“Since 1990, 2020 was the biggest shock to final corn yields in November, from earlier predictions,” Brown said. “The expectation for corn in 2021 is 185 bushels per acre from USDA NASS. The first quarter corn stocks are at 629 million bushels, which is the largest in nearly 3 decades. The stocks were 629 million bushels lower than traders expected, however there was the 288-million-bushel reduction in productions from what traders expected. Subtracting 288 from 629 equals 341 million bushels of more demand than what traders expected. The expectation was lower demand due to COVID restrictions.”
Soybeans yields for 2021 are predicted to be 50.6 bushels per acre.
“The December first soybean stocks are little over 2.9 billion bushels,” Brown said. “Ending stocks are down to 140 million bushels. There were only two times in the last two decades that we have been lower in soybean stocks than now.”
The soybean crush remains strong.
“December was 2 million bushels below trade estimates, but 8.4 million bushels above last December,” Brown said. “October 2020 was the largest single month we have had, and December was second.”
Brown is not convinced soybean margins will continue.
“Demand for soybean meal has been driving soybean margins,” Brown said. “Argentina supplies most of the world’s soybean meal needs, but issues with labor strikes, currency issues, and port loading issues are some of their biggest hold-ups. This opened up opportunities for the U.S., but those opportunities will likely not continue at those same levels in 2021.”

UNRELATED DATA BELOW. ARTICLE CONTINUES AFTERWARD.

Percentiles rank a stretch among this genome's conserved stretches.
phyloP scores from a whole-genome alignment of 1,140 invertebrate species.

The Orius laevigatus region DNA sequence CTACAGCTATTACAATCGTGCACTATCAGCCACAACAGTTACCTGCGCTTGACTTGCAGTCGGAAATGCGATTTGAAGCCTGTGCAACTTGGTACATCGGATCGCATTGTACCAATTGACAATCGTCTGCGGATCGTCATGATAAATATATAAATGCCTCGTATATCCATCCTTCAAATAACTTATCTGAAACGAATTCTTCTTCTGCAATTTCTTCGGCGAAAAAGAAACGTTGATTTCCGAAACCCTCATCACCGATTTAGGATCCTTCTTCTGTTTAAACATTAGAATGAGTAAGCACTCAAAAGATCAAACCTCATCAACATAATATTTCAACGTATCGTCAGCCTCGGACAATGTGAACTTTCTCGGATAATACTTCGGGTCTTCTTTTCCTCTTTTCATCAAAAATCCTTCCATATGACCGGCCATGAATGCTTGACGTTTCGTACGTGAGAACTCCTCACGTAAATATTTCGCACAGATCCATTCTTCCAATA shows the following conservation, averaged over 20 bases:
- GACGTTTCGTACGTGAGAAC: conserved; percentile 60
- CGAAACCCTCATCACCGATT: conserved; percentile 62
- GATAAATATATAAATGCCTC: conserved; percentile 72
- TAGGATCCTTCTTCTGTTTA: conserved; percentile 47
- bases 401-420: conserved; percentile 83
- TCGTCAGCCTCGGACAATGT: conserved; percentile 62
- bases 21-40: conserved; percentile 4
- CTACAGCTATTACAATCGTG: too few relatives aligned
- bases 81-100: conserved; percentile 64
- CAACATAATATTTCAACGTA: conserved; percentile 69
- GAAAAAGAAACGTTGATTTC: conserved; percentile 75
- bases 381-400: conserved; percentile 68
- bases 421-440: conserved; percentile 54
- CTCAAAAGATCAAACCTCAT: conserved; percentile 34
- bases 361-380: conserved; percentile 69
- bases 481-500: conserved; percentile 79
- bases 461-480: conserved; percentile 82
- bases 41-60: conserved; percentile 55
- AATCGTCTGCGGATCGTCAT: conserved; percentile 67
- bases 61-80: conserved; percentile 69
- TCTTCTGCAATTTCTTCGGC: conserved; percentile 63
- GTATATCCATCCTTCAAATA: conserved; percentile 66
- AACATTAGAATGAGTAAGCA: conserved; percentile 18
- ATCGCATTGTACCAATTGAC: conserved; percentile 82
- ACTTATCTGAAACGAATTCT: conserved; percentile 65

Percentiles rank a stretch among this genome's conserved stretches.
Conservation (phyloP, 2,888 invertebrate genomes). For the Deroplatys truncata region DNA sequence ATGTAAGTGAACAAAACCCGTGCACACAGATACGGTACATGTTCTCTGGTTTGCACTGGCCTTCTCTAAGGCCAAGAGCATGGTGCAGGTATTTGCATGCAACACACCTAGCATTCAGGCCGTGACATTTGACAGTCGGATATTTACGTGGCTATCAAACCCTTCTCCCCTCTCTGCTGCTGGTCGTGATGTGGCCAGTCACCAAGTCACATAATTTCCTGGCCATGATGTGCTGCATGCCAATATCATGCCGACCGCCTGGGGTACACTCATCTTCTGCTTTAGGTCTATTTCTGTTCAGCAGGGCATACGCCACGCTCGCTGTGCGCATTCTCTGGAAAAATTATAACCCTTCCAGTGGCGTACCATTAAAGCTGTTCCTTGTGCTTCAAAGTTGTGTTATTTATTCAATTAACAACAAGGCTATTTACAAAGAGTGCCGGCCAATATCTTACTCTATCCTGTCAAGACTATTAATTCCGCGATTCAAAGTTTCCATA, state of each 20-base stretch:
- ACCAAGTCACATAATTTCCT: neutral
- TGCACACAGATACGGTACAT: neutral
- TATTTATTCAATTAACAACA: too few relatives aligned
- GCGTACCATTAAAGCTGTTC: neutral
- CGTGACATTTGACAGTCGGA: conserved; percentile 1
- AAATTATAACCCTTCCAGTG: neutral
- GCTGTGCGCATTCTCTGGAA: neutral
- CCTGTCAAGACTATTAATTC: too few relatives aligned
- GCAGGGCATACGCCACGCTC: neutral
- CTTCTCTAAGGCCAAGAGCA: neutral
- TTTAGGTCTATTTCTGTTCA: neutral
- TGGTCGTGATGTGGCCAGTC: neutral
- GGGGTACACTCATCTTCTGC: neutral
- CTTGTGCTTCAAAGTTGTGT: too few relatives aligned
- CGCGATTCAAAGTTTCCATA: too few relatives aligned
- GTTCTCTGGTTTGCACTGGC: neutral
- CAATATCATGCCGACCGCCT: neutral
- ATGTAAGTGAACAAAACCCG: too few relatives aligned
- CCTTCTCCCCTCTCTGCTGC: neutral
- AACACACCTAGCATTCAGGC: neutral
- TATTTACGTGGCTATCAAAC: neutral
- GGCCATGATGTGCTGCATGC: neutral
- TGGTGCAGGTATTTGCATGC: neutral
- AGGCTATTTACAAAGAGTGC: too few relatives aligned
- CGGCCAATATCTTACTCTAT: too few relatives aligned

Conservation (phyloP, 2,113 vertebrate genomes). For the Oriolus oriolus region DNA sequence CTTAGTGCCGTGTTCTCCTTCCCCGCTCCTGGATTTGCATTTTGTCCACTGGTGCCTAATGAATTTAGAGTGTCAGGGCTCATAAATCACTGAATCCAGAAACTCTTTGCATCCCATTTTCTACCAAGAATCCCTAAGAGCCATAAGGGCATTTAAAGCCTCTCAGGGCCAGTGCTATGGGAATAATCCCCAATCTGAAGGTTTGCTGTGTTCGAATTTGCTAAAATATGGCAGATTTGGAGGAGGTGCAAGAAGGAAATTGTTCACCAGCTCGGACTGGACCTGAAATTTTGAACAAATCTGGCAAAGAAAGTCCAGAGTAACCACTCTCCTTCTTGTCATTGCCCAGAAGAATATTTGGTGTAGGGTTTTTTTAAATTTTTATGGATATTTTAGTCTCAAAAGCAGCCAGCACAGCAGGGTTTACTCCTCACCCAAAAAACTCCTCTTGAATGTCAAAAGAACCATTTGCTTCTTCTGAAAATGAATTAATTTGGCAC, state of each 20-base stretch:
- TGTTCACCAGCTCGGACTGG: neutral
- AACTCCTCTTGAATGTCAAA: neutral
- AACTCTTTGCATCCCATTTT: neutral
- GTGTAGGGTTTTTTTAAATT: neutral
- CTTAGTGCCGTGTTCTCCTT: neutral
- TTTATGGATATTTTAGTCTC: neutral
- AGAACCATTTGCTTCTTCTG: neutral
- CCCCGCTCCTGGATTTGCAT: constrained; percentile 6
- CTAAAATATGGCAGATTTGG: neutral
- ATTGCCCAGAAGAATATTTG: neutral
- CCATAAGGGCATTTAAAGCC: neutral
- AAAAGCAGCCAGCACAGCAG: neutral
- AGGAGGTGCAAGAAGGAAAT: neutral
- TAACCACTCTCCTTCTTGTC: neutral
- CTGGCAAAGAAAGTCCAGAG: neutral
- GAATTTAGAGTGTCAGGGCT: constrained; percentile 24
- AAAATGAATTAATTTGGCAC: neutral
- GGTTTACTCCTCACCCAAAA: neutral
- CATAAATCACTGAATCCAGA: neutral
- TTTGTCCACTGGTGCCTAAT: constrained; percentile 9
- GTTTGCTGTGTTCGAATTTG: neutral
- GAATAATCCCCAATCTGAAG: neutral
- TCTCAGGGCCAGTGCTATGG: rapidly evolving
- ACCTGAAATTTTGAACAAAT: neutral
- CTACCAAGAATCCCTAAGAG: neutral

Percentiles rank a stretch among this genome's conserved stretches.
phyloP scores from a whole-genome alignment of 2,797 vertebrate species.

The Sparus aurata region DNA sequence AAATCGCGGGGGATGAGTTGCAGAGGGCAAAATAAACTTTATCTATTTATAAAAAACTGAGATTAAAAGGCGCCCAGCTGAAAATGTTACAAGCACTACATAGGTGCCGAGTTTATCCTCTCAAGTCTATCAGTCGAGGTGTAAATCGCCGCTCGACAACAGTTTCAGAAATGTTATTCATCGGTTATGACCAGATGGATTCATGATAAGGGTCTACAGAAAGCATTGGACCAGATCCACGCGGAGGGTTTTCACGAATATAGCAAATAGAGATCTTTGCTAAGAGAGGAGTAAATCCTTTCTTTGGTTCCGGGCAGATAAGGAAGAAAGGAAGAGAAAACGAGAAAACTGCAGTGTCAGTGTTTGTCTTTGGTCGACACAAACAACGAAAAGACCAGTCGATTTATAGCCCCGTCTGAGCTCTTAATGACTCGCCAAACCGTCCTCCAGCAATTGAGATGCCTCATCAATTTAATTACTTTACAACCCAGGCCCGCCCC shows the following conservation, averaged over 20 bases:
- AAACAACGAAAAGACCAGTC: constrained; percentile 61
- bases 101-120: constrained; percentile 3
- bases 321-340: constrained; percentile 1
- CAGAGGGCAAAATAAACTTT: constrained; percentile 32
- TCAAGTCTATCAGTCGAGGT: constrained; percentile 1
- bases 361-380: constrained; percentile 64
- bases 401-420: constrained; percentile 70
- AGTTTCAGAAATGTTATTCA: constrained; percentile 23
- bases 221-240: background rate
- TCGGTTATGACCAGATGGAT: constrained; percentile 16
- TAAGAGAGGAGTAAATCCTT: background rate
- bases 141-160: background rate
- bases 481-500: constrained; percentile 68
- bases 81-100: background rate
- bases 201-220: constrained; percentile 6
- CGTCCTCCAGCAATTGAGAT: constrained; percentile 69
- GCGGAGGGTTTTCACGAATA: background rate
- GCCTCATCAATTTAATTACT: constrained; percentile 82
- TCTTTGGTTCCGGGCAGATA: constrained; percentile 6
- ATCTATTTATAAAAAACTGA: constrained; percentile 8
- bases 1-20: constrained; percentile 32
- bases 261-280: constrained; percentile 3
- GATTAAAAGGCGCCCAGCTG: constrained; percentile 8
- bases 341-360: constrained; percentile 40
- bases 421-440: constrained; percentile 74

Expectations are that soybean prices may continue to decline as the Brazilian harvests mitigates the short-term supply concerns. The World Supply and Demand fundamentals still point to prices remaining well above the depressed levels observed before August.
The 2021 acreage remains a key question.
“Profitability gives soybeans the edge against most crops,” Brown said. “The spring weather will be a big factor.”
Brown feels that there are several other factors to watch moving forward, including COVID-19, South American weather, ethanol, and trade.
“The fundamentals for corn and soybeans have greatly improved, and support the current prices,” Brown said. “All the attention was given to the USDA corn yield adjustment, but corn feed and residual demand was also very impressive.
“Gas consumption has been 12 % below year ago levels and has remained there. Ethanol consumption has remained 14% below year ago levels. The more we slow down the economy due to COVID restrictions, the more ethanol will struggle. We have not had drastic reductions in ethanol beyond what we initially experienced with the pandemic.”